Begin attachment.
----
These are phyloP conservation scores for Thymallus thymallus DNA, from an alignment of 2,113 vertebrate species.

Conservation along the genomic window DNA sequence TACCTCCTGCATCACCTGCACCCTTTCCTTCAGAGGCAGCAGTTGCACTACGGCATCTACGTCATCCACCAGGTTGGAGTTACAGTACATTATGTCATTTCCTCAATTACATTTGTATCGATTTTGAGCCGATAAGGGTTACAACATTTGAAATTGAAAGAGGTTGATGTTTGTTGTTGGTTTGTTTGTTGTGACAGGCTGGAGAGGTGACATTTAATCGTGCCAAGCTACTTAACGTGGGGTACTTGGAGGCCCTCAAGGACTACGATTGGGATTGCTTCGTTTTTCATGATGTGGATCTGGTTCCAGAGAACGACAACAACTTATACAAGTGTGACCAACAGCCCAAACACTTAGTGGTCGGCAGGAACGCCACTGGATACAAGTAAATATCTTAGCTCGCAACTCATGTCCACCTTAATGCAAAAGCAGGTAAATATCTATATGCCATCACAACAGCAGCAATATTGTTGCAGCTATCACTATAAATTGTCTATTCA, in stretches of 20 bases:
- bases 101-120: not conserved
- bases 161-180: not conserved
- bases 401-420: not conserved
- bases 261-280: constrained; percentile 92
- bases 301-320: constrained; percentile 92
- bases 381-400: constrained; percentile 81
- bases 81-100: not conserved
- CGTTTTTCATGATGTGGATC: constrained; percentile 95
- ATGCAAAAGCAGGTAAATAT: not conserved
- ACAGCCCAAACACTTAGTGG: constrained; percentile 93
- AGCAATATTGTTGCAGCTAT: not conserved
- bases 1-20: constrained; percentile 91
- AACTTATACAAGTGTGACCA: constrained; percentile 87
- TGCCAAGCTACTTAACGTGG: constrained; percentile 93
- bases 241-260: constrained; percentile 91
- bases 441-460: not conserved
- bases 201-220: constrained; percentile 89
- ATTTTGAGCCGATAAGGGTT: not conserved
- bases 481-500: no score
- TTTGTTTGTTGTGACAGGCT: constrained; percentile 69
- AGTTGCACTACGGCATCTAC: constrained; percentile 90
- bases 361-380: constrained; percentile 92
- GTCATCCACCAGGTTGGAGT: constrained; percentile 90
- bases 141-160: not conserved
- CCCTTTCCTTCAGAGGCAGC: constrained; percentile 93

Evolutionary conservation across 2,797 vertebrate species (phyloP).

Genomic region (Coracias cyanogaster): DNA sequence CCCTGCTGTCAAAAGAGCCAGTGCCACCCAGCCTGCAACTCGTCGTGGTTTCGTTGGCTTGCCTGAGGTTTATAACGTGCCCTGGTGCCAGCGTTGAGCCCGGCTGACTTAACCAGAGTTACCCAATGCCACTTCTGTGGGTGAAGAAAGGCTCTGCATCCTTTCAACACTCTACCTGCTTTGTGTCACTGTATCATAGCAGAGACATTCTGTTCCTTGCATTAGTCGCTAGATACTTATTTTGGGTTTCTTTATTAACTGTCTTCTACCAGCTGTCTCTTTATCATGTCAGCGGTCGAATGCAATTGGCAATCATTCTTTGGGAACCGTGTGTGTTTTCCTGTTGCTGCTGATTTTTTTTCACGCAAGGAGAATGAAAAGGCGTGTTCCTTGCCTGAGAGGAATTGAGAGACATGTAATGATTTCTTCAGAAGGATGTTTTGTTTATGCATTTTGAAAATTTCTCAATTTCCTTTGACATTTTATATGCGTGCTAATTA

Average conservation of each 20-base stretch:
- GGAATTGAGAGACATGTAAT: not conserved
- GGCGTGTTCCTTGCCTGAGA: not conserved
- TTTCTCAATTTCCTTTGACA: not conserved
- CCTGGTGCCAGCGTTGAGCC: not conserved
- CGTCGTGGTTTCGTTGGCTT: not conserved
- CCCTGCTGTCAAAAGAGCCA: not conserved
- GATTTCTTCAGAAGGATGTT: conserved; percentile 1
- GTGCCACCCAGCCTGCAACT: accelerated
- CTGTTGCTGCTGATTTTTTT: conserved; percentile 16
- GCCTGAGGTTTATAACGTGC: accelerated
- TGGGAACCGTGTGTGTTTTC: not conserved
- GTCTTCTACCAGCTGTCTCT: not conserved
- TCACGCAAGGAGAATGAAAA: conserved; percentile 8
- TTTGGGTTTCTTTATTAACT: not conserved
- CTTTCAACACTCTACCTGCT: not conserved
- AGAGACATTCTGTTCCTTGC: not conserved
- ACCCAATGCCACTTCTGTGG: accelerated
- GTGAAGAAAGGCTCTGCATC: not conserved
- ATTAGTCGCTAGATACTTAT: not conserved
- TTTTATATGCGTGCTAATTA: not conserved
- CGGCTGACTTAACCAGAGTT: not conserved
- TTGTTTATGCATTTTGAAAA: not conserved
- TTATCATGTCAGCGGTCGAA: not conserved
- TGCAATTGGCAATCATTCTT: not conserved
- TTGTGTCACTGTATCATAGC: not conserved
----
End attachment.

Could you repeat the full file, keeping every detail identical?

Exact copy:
These are phyloP conservation scores for Thymallus thymallus DNA, from an alignment of 2,113 vertebrate species.

Conservation along the genomic window DNA sequence TACCTCCTGCATCACCTGCACCCTTTCCTTCAGAGGCAGCAGTTGCACTACGGCATCTACGTCATCCACCAGGTTGGAGTTACAGTACATTATGTCATTTCCTCAATTACATTTGTATCGATTTTGAGCCGATAAGGGTTACAACATTTGAAATTGAAAGAGGTTGATGTTTGTTGTTGGTTTGTTTGTTGTGACAGGCTGGAGAGGTGACATTTAATCGTGCCAAGCTACTTAACGTGGGGTACTTGGAGGCCCTCAAGGACTACGATTGGGATTGCTTCGTTTTTCATGATGTGGATCTGGTTCCAGAGAACGACAACAACTTATACAAGTGTGACCAACAGCCCAAACACTTAGTGGTCGGCAGGAACGCCACTGGATACAAGTAAATATCTTAGCTCGCAACTCATGTCCACCTTAATGCAAAAGCAGGTAAATATCTATATGCCATCACAACAGCAGCAATATTGTTGCAGCTATCACTATAAATTGTCTATTCA, in stretches of 20 bases:
- bases 101-120: not conserved
- bases 161-180: not conserved
- bases 401-420: not conserved
- bases 261-280: constrained; percentile 92
- bases 301-320: constrained; percentile 92
- bases 381-400: constrained; percentile 81
- bases 81-100: not conserved
- CGTTTTTCATGATGTGGATC: constrained; percentile 95
- ATGCAAAAGCAGGTAAATAT: not conserved
- ACAGCCCAAACACTTAGTGG: constrained; percentile 93
- AGCAATATTGTTGCAGCTAT: not conserved
- bases 1-20: constrained; percentile 91
- AACTTATACAAGTGTGACCA: constrained; percentile 87
- TGCCAAGCTACTTAACGTGG: constrained; percentile 93
- bases 241-260: constrained; percentile 91
- bases 441-460: not conserved
- bases 201-220: constrained; percentile 89
- ATTTTGAGCCGATAAGGGTT: not conserved
- bases 481-500: no score
- TTTGTTTGTTGTGACAGGCT: constrained; percentile 69
- AGTTGCACTACGGCATCTAC: constrained; percentile 90
- bases 361-380: constrained; percentile 92
- GTCATCCACCAGGTTGGAGT: constrained; percentile 90
- bases 141-160: not conserved
- CCCTTTCCTTCAGAGGCAGC: constrained; percentile 93

Evolutionary conservation across 2,797 vertebrate species (phyloP).

Genomic region (Coracias cyanogaster): DNA sequence CCCTGCTGTCAAAAGAGCCAGTGCCACCCAGCCTGCAACTCGTCGTGGTTTCGTTGGCTTGCCTGAGGTTTATAACGTGCCCTGGTGCCAGCGTTGAGCCCGGCTGACTTAACCAGAGTTACCCAATGCCACTTCTGTGGGTGAAGAAAGGCTCTGCATCCTTTCAACACTCTACCTGCTTTGTGTCACTGTATCATAGCAGAGACATTCTGTTCCTTGCATTAGTCGCTAGATACTTATTTTGGGTTTCTTTATTAACTGTCTTCTACCAGCTGTCTCTTTATCATGTCAGCGGTCGAATGCAATTGGCAATCATTCTTTGGGAACCGTGTGTGTTTTCCTGTTGCTGCTGATTTTTTTTCACGCAAGGAGAATGAAAAGGCGTGTTCCTTGCCTGAGAGGAATTGAGAGACATGTAATGATTTCTTCAGAAGGATGTTTTGTTTATGCATTTTGAAAATTTCTCAATTTCCTTTGACATTTTATATGCGTGCTAATTA

Average conservation of each 20-base stretch:
- GGAATTGAGAGACATGTAAT: not conserved
- GGCGTGTTCCTTGCCTGAGA: not conserved
- TTTCTCAATTTCCTTTGACA: not conserved
- CCTGGTGCCAGCGTTGAGCC: not conserved
- CGTCGTGGTTTCGTTGGCTT: not conserved
- CCCTGCTGTCAAAAGAGCCA: not conserved
- GATTTCTTCAGAAGGATGTT: conserved; percentile 1
- GTGCCACCCAGCCTGCAACT: accelerated
- CTGTTGCTGCTGATTTTTTT: conserved; percentile 16
- GCCTGAGGTTTATAACGTGC: accelerated
- TGGGAACCGTGTGTGTTTTC: not conserved
- GTCTTCTACCAGCTGTCTCT: not conserved
- TCACGCAAGGAGAATGAAAA: conserved; percentile 8
- TTTGGGTTTCTTTATTAACT: not conserved
- CTTTCAACACTCTACCTGCT: not conserved
- AGAGACATTCTGTTCCTTGC: not conserved
- ACCCAATGCCACTTCTGTGG: accelerated
- GTGAAGAAAGGCTCTGCATC: not conserved
- ATTAGTCGCTAGATACTTAT: not conserved
- TTTTATATGCGTGCTAATTA: not conserved
- CGGCTGACTTAACCAGAGTT: not conserved
- TTGTTTATGCATTTTGAAAA: not conserved
- TTATCATGTCAGCGGTCGAA: not conserved
- TGCAATTGGCAATCATTCTT: not conserved
- TTGTGTCACTGTATCATAGC: not conserved